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A mum and daughter are rooting for a new forest in Dunbeg – and need your help.
The exciting project to plant a bracken-covered hillside with trees has been tasked to Susan Simpson, who grew up in Dunbeg and whose family moved into one of the 325 homes being built in the village.
Link Housing, in charge of the home development, wanted to include a new woodland as part of its future vision for the area and asked community and charity stalwart Susan to help set up a new organisation to take the forest forward.
As well as planting native trees, ideas collected at a starter-consultation – before the pandemic hit – include a forest classroom, orchard, beehives, wildlife hides, a wellbeing trail and an area for remembrance and reflection.
Among other suggestions was a community shelter, built like the ancient roundhouse dwellings that once occupied the area.
Now Susan and her eldest daughter Charis, who is 16 and will be the rewilding project’s youngest trustee, are rallying more support from residents, groups and other organisations from Dunbeg and the wider area.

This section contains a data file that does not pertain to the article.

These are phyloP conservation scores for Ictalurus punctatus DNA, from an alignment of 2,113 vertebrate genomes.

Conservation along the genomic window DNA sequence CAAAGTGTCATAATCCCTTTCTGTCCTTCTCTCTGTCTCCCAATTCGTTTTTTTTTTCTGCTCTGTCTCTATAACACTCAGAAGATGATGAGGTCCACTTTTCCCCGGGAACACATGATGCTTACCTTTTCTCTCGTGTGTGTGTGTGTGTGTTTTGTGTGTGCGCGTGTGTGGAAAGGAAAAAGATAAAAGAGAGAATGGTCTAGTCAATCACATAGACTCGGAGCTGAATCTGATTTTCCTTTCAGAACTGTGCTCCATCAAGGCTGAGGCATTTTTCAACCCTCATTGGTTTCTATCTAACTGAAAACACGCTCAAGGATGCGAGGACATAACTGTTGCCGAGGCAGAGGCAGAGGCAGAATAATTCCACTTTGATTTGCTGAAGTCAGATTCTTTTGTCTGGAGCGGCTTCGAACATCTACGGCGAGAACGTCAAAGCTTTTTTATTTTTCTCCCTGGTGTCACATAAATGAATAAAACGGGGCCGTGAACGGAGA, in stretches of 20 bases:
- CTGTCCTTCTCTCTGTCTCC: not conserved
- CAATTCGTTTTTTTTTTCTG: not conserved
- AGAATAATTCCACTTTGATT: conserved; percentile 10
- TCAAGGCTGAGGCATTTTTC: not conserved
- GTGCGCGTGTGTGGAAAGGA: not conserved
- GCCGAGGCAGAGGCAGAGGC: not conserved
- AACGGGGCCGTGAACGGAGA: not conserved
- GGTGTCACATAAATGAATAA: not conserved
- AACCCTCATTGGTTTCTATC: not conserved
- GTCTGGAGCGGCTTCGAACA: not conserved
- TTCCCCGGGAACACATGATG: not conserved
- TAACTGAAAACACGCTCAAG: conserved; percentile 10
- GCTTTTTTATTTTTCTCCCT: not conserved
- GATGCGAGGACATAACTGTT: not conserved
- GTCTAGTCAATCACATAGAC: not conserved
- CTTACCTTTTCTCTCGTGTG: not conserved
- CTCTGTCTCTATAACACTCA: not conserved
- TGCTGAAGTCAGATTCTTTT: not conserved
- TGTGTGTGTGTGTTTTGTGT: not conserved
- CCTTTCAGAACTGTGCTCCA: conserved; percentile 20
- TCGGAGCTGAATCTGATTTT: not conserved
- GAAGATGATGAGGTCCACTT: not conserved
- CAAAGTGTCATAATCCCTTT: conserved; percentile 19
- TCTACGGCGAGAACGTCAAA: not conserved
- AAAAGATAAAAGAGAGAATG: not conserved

Charity status for Dunbeg Community Woodland (DCW) is being applied for and if all goes to plan the new trees could be planted by next winter, says Susan.
To get the trees, DCW is working in partnership with Link and Argyll Coast and Countryside Trust (ACT), which has a compensatory planting agreement with Scottish and Southern Electric Networks (SSEN).
The Woodland Trust and Lorn Natural Heritage Group are also onboard, Argyll and Bute Council is giving support, Dunbeg Primary School wants to be hands on and Oban High School is interested in the project that will bring different age-groups together and leave a green legacy for generations to come.
More funding and backing of sponsors will still be needed and there will be a public consultation in the spring to explore more ideas for the area – just under 10 hectares – DCW has responsibility for.
Getting communities and groups to sign up for the project would be part of the Government’s Big Climate Fightback campaign and also tie in with the Queen’s Green Canopy tree planting initiative celebrating her platinum jubilee.
Susan said: ‘We hope to have the next consultation in person at Dunbeg Church. We’re getting lots of interests but as well as other amazing volunteers we also desperately need a treasurer.
‘It’s so exciting to get schools onboard and we’ll be looking at ways the project can tie in with their curriculum and help their learning, so it won’t be just free labour! This isn’t just a woodland for Dunbeg, it’s for everyone.
‘Although many of us, including me, won’t be around to see the trees grow to full-size – our children, grandchildren and their children will and that makes me happy. This is a chance to tackle climate change right here and now, and leave future generations a breath of life legacy.’
Interested in getting involved? Send an email to email@example.com or message Dunbeg Community Woodlance on Facebook.